Do you have a lot of specific memories tied to food?
Yeah, 100 percent. You could ask my mother, but my first bath was in a bin they made kimchi in. My first word was a Korean cabbage; before even ‘Mom’ or ‘Dad,’ it was a kind of kimchi. When your parents are immigrants, they’re usually out of the house, so it’s the non-English-speaking grandmother that usually takes care of the kids. It was very black and white: At home, we would speak nothing but Korean and eat the craziest shit, then I would go to school and be this American. I use to think it was a disadvantage, but now, I think that duality gives me an intelligence and a reach that not many people have. It was a blessing in disguise.
In a piece for the Washington Post , Ruth Tam wrote about how her classmates shamed her for taking her dad’s Cantonese food to school. Did you have to endure any experiences like that?
Oh man. When I was in elementary school, my grandmother thought that giving me squid and grilled anchovies, rice and salmon roe in Tupperware was hooking me up. That shit ruined me. I’d open that package and nobody wanted to sit with me. There were times when I’d get mad because my mom wanted to save money by not putting me on the school lunch program. She wanted to give me rice and fish but I would fight with her, like “Mom, I need the Lunchables! I need the Capri Suns! What are you doing?!” I specifically remember loving this smelly shit, but having to act like I didn’t because I was embarrassed. Not just Asians, but anybody who is different or had a different upbringing has that moment where they have to betray something that they love because of how it might be perceived. In a way, “A-Zn Foods” was my way of redeeming myself for faking it, and letting people know that I’m super proud of up upbringing.
How does it feel to see these foods that you were ridiculed for becoming trendy, or like you said in the song, showing up for $30 in hipster neighborhoods?
Korean food itself is poor farmers’ food. We didn’t have enough ingredients, so we used time as an ingredient: Fermentation is huge for us. Kimchi is a staple, and when we couldn’t have other things, we took the sourest kimchi, put a little sesame in it, sugared it up to make it thicker and that was a soup you’d eat. Then you’d take those remnants, mix in the remaining rice and fry that you could eat that for another day. But over here in Manhattan, that dish is $23.99!
Is misunderstanding the context or the origin of these foods part of what non-Asians get wrong?
Our mission wasn’t like “I hate fusion food!” but we do get tired of it. I saw this post online with some dude telling us how to eat pho and it was completely wrong. He was like “First of all, the lime doesn’t…” and I was like “The lime ALWAYS goes in.” It’s one of those things that isn’t harming us, but if we don’t call it out and we let that slide, by the time we say it, people will say “No, that’s shit’s authentic, what are you talking about?” If that happens, we have no one to blame but ourselves.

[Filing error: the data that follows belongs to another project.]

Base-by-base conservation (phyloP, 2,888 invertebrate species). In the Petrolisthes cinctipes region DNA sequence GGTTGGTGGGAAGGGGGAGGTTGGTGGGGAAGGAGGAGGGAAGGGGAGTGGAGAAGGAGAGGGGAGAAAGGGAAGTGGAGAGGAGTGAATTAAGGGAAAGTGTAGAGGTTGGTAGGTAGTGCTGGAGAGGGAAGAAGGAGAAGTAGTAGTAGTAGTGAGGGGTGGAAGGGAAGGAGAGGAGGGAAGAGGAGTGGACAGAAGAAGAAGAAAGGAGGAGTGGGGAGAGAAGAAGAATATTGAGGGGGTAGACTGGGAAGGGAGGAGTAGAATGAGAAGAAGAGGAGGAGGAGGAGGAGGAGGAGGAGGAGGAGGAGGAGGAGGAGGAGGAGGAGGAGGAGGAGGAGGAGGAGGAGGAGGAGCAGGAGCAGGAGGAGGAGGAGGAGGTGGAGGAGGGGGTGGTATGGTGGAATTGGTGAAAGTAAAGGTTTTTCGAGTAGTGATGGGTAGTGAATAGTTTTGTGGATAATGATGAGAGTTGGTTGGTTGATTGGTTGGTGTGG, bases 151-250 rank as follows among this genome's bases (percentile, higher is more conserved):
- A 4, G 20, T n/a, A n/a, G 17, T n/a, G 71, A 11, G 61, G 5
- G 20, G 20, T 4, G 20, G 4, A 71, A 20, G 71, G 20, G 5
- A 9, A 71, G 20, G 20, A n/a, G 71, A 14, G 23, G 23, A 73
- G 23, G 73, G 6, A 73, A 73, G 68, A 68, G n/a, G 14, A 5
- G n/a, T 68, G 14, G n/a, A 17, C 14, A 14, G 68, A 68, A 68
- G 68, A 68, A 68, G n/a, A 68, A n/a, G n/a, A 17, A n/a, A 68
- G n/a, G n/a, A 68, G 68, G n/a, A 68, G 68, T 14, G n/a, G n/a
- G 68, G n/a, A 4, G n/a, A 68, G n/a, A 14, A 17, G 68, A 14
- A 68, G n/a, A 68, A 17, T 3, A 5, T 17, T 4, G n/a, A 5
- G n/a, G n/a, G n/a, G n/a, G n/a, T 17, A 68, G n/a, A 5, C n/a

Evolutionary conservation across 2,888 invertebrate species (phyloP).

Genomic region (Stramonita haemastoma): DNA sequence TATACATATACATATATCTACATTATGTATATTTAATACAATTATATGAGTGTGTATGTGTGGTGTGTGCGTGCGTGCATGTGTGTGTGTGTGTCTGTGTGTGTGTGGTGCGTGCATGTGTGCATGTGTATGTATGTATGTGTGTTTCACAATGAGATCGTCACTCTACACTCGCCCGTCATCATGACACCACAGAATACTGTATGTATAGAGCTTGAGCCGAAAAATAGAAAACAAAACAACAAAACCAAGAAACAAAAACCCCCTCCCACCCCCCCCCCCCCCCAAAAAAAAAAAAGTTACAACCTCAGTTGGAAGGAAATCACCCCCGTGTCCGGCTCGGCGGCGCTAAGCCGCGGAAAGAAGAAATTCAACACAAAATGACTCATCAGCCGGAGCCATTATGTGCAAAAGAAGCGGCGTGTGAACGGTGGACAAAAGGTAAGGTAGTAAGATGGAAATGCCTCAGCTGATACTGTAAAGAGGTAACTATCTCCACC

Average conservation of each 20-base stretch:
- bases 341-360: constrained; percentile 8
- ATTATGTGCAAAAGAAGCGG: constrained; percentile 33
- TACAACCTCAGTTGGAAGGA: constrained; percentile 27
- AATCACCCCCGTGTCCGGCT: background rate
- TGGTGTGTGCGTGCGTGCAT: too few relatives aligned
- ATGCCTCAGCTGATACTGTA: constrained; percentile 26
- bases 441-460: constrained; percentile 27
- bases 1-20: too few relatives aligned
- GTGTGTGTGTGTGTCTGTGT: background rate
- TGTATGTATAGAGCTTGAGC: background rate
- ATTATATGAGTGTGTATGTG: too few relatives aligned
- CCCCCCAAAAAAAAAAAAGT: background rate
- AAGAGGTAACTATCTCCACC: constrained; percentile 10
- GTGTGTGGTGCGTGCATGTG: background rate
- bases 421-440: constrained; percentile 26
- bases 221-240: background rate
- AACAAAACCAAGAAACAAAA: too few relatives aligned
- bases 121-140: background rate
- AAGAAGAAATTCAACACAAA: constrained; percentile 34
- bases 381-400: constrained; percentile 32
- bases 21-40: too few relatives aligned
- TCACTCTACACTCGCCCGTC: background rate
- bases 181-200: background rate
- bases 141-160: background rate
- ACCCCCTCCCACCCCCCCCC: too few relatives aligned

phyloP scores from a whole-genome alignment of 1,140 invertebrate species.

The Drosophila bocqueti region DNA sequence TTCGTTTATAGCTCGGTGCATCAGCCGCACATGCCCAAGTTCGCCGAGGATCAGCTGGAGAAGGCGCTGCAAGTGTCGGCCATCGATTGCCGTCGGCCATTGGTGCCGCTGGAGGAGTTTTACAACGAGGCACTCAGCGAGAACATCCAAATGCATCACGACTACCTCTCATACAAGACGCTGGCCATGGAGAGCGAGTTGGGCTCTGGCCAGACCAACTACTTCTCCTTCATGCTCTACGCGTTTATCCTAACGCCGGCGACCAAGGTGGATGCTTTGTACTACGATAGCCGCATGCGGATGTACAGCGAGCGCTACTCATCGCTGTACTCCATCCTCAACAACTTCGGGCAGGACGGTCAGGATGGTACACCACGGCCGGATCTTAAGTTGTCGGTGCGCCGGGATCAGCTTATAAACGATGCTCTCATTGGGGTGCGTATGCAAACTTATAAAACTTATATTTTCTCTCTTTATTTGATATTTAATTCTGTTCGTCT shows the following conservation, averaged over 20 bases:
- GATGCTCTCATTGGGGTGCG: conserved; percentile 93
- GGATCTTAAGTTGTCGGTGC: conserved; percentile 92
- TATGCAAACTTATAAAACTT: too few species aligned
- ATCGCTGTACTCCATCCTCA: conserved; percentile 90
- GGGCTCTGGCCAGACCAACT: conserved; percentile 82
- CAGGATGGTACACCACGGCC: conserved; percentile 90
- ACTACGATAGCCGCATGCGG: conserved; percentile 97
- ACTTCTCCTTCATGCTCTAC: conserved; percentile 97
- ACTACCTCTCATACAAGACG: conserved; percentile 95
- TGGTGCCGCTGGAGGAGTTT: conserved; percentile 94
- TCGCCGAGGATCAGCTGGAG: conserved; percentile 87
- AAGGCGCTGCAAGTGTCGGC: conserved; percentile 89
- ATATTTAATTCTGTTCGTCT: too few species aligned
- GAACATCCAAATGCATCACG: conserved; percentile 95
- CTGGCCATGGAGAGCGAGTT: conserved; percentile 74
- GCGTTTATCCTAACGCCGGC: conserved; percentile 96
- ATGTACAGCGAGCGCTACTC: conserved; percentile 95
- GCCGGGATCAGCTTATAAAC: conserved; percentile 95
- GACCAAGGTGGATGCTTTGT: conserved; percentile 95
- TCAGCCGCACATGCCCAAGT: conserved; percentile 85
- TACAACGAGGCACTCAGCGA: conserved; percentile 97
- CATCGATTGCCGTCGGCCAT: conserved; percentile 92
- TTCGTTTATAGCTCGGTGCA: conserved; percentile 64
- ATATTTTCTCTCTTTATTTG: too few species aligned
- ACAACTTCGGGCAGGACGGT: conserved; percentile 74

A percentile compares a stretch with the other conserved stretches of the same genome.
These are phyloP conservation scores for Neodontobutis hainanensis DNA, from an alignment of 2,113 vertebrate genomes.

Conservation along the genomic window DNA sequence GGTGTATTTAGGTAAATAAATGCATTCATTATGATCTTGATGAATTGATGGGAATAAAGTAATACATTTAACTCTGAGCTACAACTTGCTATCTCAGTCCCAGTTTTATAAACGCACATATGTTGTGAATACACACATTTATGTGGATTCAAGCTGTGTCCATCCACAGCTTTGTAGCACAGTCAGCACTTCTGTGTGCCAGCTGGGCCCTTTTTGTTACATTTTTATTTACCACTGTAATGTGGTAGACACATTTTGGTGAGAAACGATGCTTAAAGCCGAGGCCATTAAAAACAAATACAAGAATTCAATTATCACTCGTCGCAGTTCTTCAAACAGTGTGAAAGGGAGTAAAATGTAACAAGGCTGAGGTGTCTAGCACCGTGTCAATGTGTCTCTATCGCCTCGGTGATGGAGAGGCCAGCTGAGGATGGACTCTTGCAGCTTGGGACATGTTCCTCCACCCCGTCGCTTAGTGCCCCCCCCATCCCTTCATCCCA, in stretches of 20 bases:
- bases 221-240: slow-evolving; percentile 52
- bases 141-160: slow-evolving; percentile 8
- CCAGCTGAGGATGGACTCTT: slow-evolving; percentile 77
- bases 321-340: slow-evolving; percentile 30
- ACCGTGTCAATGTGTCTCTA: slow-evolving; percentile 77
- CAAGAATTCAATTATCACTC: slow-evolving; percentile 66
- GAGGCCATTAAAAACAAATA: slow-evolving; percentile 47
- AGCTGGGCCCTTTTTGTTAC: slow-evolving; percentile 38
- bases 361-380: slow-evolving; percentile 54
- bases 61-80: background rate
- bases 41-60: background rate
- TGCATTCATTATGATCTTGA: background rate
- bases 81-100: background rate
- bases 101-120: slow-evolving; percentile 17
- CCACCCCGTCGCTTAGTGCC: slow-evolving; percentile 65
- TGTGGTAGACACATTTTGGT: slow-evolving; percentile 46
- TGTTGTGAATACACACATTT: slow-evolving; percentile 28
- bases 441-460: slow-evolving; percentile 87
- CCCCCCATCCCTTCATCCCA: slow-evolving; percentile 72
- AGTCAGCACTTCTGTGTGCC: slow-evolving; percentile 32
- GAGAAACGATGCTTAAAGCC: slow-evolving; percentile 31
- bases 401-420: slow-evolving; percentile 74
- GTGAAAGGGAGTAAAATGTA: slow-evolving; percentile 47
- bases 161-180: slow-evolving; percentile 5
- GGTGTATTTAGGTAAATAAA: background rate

It’s like when the locals in San Diego called out that wellness blogger for trying to open a modern fruteria in their neighborhood. Do you think that’s the line between appreciation and appropriation?
Yo, exactly. Look, if you talk to Korean-Americans who are my age, their parents usually came [to the US] to [open] a dry cleaner business, a liquor store, or a deli. That’s the trifecta. It’s all blue-collar, long hours, and they never see the kids. When they come home, they’re so tired and there’s a language barrier, so food is the way they show love. I have vivid memories of my dad feeding me fish, but because we couldn’t have a deep conversation, his way of showing love was deboning it or taking chunks of it and putting it on my rice. Little things like that. When I go to restaurants and see them emulate that, it’s just empty aesthetics. It’s not coming from the right place, and that’s why I take offense to it: because there’s no love. I don’t want to be like “Guys, the restaurant has to be suffering for it to be real,” but I do want them to know that it’s wrong to fucking sell kimchi for $30, especially when it doesn’t even smell like kimchi anymore. It smells like sriracha and coleslaw and, yo, you can’t give that to a Korean person, charge $30 and say it’s “authentic.” I don't want to be the dream killer but, come on, there's levels to this shit.
As Asian-American rappers, have you had to face any of your own accusations of cultural appropriation?
We’re always going to be told that, but we feel like we’re paying homage. We did our history. I made sure that before I cooked in the studio, I read the recipe books of the people who came before me. We called ourselves Year of the OX out of honor and respect. I’ve gotten booed offstage and have gotten kicked out of the studio, and there are people who wouldn’t go back or wouldn’t play in that city, but we do. We go back and we win their respect, and I feel like that’s the authentic way to do it.
Thanks for speaking with us.
This interview has been edited for length and clarity.